THE LIBERTARIAN ENTERPRISE
Number 617, May 1, 2011
"Is this the kind of future you wanted?"
Special to The Libertarian Enterprise
On Tuesday of last week, Brad Spangler sent me, and several others a message indicating that Bradley Manning was to be moved to Leavenworth. We discussed what to do. It seemed that the thing to do was to start an event and begin planning it. So that's what we did. Brad Spangler immediately began the Missouri Kansas Bradley Manning Support Group on Facebook, and I immediately began the Bradley Manning Rally and Vigil event on Facebook.
Brad Spangler and I went up to Leavenworth on Saturday in order to see what we could of the situation. I reserved some meeting space at the Super 8 motel for 3 and 4 June so we would have a place to gather and do our final planning and preparations. I also made reservations at the city park where camping is permitted for some tent sites and a camper site, as we have many people coming in from all points of the compass.
Our plan currently is to return to Leavenworth this week to talk to the local authorities about issues such as parade permits, meeting permits, and the like. Naturally, we would like to be as cooperative and friendly, in the spirit of neighbours, as possible.
No doubt if the authorities determine that we are not to be allowed to peaceably assemble, speak, petition the government for redress of our grievances, or otherwise engage in our individual liberties, we'll take that up as soon as we find out. It would be very surprising to me to learn that there are to be roadblocks.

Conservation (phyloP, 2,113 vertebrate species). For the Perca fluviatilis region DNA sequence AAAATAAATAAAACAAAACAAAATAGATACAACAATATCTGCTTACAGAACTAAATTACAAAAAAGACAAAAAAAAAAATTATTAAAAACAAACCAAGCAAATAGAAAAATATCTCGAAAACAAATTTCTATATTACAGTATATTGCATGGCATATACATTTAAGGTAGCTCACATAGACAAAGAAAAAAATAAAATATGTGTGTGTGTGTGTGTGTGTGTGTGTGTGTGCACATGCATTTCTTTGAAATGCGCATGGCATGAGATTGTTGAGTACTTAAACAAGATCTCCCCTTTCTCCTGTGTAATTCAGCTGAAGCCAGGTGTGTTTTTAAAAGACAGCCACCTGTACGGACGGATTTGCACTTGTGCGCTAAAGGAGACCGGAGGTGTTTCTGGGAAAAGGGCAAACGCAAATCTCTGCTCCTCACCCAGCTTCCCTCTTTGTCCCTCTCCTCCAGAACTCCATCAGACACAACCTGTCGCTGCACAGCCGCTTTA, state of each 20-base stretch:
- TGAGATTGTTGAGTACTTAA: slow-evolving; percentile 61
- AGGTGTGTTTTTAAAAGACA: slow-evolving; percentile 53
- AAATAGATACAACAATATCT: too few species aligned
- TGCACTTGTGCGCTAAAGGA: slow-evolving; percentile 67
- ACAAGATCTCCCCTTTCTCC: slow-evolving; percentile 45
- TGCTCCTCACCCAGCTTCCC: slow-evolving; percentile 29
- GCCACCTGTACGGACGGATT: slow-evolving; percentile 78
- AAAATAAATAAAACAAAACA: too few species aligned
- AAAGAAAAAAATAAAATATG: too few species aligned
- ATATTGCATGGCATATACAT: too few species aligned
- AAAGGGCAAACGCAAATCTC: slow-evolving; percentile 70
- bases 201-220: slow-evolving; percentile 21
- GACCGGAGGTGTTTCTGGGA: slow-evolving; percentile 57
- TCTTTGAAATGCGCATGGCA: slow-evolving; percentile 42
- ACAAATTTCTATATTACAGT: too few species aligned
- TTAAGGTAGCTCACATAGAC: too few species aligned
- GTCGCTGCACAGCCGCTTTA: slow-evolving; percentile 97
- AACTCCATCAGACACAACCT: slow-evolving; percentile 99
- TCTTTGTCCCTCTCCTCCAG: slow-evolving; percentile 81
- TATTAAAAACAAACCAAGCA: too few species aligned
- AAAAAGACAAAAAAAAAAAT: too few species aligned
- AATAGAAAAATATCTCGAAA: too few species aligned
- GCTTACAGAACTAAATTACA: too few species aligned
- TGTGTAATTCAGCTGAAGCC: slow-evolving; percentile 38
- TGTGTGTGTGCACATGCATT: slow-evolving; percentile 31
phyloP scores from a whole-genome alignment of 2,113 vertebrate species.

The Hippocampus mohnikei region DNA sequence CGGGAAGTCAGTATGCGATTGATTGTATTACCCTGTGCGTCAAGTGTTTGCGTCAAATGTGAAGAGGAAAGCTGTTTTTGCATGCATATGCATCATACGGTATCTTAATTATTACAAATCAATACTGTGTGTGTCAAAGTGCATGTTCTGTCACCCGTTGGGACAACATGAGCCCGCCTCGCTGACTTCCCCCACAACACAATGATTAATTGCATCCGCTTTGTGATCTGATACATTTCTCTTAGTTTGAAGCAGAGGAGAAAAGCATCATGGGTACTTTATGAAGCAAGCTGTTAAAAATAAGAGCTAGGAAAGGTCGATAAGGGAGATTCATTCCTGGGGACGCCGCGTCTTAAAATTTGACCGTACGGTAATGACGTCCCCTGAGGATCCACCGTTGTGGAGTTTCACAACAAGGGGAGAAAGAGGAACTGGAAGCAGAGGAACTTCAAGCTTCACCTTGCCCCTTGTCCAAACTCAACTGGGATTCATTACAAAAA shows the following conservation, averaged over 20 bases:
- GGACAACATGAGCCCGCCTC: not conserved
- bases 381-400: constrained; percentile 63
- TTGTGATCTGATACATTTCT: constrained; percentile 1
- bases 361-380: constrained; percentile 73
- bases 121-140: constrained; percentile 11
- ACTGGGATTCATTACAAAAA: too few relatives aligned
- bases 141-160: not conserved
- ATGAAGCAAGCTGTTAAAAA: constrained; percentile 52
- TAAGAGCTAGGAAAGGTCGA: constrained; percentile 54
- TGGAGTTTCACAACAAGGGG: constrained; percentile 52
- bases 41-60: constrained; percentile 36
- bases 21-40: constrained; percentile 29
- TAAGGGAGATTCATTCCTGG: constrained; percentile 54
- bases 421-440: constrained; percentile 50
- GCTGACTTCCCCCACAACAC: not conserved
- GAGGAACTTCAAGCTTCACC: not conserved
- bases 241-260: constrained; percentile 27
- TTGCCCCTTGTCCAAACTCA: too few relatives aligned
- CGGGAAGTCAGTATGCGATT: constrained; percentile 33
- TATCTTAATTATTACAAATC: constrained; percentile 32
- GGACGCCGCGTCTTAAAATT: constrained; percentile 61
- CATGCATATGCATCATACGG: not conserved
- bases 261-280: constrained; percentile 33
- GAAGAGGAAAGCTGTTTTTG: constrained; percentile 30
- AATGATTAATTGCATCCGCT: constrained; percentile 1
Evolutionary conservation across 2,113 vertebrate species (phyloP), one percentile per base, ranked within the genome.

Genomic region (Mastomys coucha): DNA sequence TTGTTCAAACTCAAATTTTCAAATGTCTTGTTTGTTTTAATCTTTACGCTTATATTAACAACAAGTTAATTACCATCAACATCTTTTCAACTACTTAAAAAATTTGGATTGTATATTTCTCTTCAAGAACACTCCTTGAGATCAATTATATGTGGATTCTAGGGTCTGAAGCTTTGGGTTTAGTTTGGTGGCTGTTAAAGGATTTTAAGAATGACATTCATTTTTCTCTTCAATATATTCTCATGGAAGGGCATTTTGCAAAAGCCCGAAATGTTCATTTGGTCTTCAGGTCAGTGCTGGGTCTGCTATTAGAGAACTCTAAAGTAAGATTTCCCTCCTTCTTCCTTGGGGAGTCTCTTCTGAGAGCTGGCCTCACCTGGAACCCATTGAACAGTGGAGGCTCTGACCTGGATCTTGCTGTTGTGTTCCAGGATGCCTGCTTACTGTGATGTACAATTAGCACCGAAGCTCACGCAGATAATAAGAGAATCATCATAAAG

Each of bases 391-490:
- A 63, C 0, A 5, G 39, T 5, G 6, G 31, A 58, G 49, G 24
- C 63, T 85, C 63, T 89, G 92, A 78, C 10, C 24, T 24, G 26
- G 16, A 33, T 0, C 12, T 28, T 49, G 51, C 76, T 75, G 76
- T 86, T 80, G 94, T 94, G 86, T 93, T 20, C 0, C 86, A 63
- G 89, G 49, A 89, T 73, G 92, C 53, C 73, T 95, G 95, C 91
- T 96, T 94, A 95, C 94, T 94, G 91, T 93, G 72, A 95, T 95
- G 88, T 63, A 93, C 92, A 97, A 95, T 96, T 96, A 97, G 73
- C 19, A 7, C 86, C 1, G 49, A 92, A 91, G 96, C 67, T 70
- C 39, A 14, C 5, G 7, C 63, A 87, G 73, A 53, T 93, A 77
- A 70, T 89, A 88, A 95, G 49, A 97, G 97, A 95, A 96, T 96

We currently plan to meet in the vicinity of 1300 Metropolitan Avenue in Leavenworth to show our signs and say our words. I believe that intersection involves the K7 highway, 13th street, and has extensive sidewalks and travel easements. It would very much surprise me if there were no place where free people were allowed to assemble, walk, and talk.
We have invited a number of people to speak, including members of Congress Dennis Kucinich and Ron Paul. We have sent word through our contact network to Daniel Ellsberg and other prominent persons interested in Bradley Manning's case. I do not currently have a final listing of speakerswe have a bit of time.
Earlier protests, including a very recent one at Quantico, have been responded to by the police and military with violence. You can google for yourself to find video of March 2011 of Daniel Ellsberg and others being beaten by police thugs. I am dismayed that the rule of law in your country has deteriorated so far.
Innocent until proven guilty
Yet the president of the United States has the temerity to declare that "He broke the law." Well, Mr. President, prove it. If the prosecutors for the government have evidence of criminal wrongdoing, they should present that evidence in a court of competent jurisdiction, such as a military court martial. Until the judiciary makes a finding, the president is wronghe did not break the law, he is alleged to have broken the law, and he is innocent until he is proven guilty. I think the president should apologise to the American people and to the people of the world for this egregious violation of our traditions of justice, as well as for years of mass murder, torture, and vandalism all over the world.